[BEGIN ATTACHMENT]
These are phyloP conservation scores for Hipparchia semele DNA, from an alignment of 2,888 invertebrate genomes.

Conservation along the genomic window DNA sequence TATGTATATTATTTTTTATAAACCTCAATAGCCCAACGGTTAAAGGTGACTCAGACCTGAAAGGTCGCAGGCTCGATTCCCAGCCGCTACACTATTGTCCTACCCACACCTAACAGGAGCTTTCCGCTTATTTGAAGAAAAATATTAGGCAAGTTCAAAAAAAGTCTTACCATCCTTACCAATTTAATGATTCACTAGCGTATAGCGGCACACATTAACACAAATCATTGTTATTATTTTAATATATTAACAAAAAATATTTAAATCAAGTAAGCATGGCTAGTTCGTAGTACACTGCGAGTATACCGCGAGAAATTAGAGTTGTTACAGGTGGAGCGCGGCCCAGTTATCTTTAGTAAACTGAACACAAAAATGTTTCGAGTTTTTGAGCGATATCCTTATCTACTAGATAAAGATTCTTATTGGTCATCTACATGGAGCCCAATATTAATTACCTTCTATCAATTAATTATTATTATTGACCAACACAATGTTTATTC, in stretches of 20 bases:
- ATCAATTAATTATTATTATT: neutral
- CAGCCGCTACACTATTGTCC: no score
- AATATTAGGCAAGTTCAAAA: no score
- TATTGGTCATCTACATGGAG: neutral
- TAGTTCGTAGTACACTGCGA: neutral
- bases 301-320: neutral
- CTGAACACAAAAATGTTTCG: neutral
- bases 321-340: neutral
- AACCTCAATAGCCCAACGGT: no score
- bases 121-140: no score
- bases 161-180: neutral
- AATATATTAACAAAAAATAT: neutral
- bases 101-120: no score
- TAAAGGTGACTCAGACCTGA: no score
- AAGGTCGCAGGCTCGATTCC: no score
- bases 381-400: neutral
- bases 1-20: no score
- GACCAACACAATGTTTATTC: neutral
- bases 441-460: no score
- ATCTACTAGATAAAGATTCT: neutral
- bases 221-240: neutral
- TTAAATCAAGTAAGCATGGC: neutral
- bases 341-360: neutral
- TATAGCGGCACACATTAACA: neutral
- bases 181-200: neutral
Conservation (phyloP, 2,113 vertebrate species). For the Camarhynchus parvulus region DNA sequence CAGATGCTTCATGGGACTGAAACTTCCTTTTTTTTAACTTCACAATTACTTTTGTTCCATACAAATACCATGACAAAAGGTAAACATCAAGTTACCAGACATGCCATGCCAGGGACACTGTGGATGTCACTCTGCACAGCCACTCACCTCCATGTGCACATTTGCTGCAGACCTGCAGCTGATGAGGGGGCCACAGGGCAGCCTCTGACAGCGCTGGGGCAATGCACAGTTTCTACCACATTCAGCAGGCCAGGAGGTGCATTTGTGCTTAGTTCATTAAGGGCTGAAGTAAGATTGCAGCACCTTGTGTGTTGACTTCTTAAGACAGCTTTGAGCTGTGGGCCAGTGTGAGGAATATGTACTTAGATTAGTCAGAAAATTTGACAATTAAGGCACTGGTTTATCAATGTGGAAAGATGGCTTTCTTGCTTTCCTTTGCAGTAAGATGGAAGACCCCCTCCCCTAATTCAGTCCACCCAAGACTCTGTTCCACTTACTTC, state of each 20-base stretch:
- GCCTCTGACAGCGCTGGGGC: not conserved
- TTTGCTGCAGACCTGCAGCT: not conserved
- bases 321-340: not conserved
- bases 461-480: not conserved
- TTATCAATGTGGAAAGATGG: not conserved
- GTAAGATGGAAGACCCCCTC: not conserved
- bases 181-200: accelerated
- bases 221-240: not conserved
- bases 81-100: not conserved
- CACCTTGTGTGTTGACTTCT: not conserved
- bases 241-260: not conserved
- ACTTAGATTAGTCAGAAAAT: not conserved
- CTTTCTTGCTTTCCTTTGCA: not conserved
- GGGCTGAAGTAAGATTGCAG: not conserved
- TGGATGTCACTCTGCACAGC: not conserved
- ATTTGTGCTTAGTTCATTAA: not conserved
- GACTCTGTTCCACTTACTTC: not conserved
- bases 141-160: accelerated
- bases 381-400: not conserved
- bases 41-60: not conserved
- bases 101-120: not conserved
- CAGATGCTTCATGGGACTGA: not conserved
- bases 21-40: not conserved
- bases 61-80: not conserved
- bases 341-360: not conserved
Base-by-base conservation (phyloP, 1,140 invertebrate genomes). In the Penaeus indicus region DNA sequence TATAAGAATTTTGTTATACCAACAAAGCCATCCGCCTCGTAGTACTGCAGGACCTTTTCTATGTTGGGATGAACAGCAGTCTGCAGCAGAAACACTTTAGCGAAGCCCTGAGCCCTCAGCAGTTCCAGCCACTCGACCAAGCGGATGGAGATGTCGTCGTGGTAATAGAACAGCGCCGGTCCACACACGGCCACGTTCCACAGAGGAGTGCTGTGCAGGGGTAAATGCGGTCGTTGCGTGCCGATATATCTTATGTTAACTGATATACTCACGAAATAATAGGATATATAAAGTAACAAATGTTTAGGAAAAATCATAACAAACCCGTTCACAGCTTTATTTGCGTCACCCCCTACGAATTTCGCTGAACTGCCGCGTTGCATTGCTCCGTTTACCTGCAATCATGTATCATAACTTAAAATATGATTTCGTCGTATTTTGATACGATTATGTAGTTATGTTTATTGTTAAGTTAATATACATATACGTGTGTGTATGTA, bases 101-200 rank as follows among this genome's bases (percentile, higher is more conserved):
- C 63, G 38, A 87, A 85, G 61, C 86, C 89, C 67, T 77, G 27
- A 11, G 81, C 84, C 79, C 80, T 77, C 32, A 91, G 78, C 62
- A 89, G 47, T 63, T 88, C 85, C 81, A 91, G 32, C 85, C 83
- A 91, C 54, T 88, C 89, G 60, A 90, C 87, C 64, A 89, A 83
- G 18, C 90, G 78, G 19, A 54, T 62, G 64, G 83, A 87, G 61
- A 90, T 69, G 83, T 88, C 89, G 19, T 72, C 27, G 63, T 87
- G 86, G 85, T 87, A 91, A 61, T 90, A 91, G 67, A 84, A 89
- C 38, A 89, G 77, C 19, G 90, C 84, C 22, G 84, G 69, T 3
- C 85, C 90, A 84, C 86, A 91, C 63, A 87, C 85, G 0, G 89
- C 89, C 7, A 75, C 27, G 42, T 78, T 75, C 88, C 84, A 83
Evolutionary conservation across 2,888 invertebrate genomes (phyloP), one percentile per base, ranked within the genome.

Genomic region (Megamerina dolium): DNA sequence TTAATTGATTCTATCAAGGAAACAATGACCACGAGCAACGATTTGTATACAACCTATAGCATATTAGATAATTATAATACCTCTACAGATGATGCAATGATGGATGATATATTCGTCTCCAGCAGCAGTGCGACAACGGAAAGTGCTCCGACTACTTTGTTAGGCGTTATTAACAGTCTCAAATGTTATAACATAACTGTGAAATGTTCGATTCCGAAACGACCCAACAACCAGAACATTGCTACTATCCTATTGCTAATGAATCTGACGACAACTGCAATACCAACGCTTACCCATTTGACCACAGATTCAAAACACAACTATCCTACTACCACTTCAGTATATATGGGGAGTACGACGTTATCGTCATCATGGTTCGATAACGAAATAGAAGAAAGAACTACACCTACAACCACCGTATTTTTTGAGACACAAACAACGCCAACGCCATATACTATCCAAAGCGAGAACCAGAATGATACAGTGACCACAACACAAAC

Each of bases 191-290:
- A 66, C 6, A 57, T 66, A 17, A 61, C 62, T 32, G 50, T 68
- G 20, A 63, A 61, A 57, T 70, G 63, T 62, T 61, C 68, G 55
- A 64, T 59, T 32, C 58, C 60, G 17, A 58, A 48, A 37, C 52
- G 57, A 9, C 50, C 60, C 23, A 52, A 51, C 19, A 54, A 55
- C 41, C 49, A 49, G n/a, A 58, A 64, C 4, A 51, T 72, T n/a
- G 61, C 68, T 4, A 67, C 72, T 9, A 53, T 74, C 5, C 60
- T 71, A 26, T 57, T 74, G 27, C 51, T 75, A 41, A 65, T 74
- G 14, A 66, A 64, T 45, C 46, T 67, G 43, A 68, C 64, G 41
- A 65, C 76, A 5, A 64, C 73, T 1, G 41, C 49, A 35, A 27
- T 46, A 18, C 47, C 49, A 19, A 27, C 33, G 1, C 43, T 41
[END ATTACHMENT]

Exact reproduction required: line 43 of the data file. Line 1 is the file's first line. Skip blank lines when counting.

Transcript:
- TGGATGTCACTCTGCACAGC: not conserved